GUSA’s Hoya Hub food pantry opened on Oct. 1 in the Leavey Center, kicking off what organizers hope will be a long and effective campaign to fight food insecurity on Georgetown’s campus.
The food pantry, located in Leavey 417, will require students to fill out an online form answering basic biographical questions. After giving their GU ID number, students will receive the code to open the door to the pantry. Hoya Hub Vice-Chair Sam Dubke (SFS ’21) said that the Hub will be a resource available to all undergraduate and graduate students as well as faculty and staff members.
“Essentially, if you have a GOCard, you can use it. We didn’t want anybody to have to demonstrate need,” Dubke said. “It’s very much an honor system.”
The food pantry is stocked with pasta, beans, rice, peanut butter, and other non-perishable goods. Dubke said that the Hoya Hub team worked with professors who have researched food justice to determine what foods would be the most helpful to provide to students.
“Our focus is mainly meals, rather than snack foods,” Dubke said. “We tried to steer away from granola bars and more towards rice, and beans, and something that you can take and put on the shelf in your apartment and that can feed you 2 to 3 meals a week.”
Caroline Barnes (COL ’19), GUSA’s socioeconomic chair and chair of the Hoya Hub, praised the university’s involvement in getting the Hoya Hub off the ground.
“It takes a village,” Barnes said, citing the Center for Social Justice, Center for Student Engagement, SaxaFund, the Corp, and Georgetown alumni as the funders of the Hub. “They have been really phenomenal in supporting our efforts.”
Barnes began to take interest in food insecurity in high school, and she said the Hoya Hub was the perfect passion project for her senior year.
“I was always fascinated with this paradox of food waste and hunger. How is there all this food that’s not going somewhere, and yet there’s this issue of hunger?” Barnes said. Her interest grew after the results of a 2016 GUSA survey were released, revealing that 54% of the 351 students polled had experienced food insecurity at Georgetown.
“Those stats were pretty shocking even to me,” Barnes said. “How could people here at Georgetown experience that?”
Organizers of the Hoya Hub hope to eventually expand to a larger space than the one they are currently in, and would like to work out a way to stock perishable foods as well. Both Barnes and Dubke said that members of the Corp have reached out to them about donating food left over at the end of the day to the Hoya Hub, but that the initiative does not yet have the facilities to accommodate anything but canned and dry goods.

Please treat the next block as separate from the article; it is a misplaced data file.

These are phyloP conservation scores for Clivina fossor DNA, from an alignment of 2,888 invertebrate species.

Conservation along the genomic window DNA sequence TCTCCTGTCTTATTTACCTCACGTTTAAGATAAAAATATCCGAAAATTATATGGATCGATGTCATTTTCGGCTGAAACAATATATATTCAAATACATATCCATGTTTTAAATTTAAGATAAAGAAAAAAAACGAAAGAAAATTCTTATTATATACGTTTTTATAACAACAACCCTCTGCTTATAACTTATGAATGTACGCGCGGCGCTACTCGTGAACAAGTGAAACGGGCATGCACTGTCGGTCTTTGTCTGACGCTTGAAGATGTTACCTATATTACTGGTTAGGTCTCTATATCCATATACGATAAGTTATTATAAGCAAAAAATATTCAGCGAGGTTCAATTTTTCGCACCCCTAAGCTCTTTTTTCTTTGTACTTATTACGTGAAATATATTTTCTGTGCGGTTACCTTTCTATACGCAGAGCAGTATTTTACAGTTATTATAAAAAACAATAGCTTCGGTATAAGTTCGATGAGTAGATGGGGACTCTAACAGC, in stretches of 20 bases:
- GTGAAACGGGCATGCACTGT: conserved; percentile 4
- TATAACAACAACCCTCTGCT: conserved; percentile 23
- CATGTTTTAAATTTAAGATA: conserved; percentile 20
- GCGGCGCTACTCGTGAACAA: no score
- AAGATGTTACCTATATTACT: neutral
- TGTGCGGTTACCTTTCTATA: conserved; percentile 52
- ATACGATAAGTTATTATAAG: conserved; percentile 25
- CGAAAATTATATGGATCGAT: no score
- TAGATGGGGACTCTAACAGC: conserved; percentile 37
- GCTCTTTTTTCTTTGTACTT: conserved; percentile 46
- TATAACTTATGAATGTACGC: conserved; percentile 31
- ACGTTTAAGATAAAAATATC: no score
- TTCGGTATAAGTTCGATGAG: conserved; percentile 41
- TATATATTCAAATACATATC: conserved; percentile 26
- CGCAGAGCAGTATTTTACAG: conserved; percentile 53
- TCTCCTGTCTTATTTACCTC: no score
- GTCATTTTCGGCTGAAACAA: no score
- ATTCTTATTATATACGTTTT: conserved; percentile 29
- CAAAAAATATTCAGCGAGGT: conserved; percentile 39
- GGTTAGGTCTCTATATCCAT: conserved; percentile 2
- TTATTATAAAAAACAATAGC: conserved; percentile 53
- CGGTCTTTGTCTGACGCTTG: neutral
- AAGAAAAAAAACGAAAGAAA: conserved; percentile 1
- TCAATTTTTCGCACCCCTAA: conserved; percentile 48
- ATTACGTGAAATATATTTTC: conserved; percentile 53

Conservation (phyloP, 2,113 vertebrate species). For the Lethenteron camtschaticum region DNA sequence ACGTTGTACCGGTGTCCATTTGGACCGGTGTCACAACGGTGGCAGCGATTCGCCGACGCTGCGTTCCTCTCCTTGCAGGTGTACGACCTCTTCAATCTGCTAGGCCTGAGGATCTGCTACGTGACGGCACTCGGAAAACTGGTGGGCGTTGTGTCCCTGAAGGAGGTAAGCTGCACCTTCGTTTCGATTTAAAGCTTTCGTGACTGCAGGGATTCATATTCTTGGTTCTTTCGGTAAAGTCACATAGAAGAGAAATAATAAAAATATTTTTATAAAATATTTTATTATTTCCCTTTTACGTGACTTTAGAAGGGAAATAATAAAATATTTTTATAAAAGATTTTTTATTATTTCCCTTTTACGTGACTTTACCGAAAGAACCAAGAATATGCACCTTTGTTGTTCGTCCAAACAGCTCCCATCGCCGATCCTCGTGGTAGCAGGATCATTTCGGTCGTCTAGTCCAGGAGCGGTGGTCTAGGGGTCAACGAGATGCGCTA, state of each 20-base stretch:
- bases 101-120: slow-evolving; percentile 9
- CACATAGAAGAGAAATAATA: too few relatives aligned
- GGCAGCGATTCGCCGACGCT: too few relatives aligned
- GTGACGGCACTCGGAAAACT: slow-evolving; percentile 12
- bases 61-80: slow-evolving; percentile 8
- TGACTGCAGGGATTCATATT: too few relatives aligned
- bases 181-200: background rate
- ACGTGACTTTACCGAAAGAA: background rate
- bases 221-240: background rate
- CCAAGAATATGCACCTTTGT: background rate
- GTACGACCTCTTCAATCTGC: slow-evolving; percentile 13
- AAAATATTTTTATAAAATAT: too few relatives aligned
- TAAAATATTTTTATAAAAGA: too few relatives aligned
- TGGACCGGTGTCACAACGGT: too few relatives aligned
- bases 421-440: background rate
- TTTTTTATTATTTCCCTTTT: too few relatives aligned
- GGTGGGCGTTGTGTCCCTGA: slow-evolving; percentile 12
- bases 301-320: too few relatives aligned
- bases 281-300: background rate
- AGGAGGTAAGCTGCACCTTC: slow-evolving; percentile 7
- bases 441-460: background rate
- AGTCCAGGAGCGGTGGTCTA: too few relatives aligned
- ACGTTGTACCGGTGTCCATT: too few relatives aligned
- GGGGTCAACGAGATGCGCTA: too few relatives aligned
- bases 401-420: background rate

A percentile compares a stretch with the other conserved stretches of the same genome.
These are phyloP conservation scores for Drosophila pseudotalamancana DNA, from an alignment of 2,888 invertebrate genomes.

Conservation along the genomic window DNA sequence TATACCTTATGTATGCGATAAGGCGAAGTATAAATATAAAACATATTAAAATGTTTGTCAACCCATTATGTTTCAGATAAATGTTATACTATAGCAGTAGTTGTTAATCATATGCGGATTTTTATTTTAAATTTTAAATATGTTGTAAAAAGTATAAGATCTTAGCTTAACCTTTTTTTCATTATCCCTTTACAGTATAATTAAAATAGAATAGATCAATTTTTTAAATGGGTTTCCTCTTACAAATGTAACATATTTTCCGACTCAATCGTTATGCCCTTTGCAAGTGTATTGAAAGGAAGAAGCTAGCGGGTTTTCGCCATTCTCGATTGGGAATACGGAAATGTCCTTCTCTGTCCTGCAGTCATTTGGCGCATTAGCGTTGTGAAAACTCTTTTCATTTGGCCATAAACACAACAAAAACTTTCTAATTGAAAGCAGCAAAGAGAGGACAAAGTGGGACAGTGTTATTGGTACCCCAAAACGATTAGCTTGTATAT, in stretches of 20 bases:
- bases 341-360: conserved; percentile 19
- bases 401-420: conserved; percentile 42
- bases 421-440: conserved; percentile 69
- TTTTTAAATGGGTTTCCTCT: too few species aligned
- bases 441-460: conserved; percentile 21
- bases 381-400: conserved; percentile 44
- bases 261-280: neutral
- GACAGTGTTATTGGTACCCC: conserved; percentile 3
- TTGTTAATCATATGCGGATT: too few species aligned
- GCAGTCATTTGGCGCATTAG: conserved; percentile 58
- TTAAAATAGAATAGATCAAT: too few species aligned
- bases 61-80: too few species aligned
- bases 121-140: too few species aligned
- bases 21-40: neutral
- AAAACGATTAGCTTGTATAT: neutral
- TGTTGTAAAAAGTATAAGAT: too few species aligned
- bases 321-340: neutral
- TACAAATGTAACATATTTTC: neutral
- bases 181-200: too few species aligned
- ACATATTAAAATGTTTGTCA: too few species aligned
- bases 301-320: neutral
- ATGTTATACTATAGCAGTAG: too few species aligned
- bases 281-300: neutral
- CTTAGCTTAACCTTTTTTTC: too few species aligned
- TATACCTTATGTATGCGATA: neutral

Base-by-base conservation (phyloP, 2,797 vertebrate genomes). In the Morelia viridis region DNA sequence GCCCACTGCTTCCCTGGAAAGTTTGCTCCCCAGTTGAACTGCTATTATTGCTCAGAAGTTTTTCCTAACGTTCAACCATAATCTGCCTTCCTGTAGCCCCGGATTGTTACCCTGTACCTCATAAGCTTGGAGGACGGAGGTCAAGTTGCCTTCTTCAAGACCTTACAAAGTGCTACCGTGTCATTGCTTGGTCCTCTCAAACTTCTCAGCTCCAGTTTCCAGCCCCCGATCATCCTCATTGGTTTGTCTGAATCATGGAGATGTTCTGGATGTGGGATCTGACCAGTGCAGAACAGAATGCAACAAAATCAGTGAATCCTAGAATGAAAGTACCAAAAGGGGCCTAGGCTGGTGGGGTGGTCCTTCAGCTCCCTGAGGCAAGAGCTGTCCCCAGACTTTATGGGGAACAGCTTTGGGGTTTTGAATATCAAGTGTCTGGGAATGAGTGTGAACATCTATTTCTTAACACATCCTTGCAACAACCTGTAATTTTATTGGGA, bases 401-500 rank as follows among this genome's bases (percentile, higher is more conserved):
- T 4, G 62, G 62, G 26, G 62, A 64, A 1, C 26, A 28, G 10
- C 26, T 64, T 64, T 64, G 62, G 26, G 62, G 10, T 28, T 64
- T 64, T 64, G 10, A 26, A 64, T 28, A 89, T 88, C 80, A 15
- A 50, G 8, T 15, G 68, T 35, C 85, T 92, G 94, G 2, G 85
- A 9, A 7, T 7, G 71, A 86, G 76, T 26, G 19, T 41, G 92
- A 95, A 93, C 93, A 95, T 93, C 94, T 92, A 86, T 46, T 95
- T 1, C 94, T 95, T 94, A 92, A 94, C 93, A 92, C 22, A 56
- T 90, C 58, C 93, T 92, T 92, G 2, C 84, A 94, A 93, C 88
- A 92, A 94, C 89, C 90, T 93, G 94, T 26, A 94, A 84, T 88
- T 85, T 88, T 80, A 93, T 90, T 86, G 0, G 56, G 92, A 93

GUSA’s efforts to fight food insecurity on Georgetown’s campus have caught the attention of other students. Izzy Ortiz (MSB ’20) is working with the national organization Swipe Out Hunger to bring a new chapter to Georgetown. Swipe Out Hunger currently has chapters on 49 campuses across the country, and Ortiz said she would ultimately like to see Georgetown implement an initiative that would allow students to donate meal swipes left over at the end of the week or the semester to others in need.
“We want to work on erasing the stigma around food insecurity and make sure that all of the students on campus are comfortable and they’re not hungry,” Ortiz said.
Organizers of the Hoya Hub hope that the pantry’s opening will be the beginning of a prolonged effort to eradicate hunger at Georgetown.
“A food pantry is one of the answers to food insecurity on campus, but it’s not the only answer,” Dubke said. “We see the Hoya Hub as not just a food pantry but also as an umbrella term for all of these groups on campus fighting food insecurity.”
As she cut the streamers draped across the door of the food pantry on Monday, Barnes agreed with him. “The support has always been there, the need has always been there. This really is just the beginning of it all.”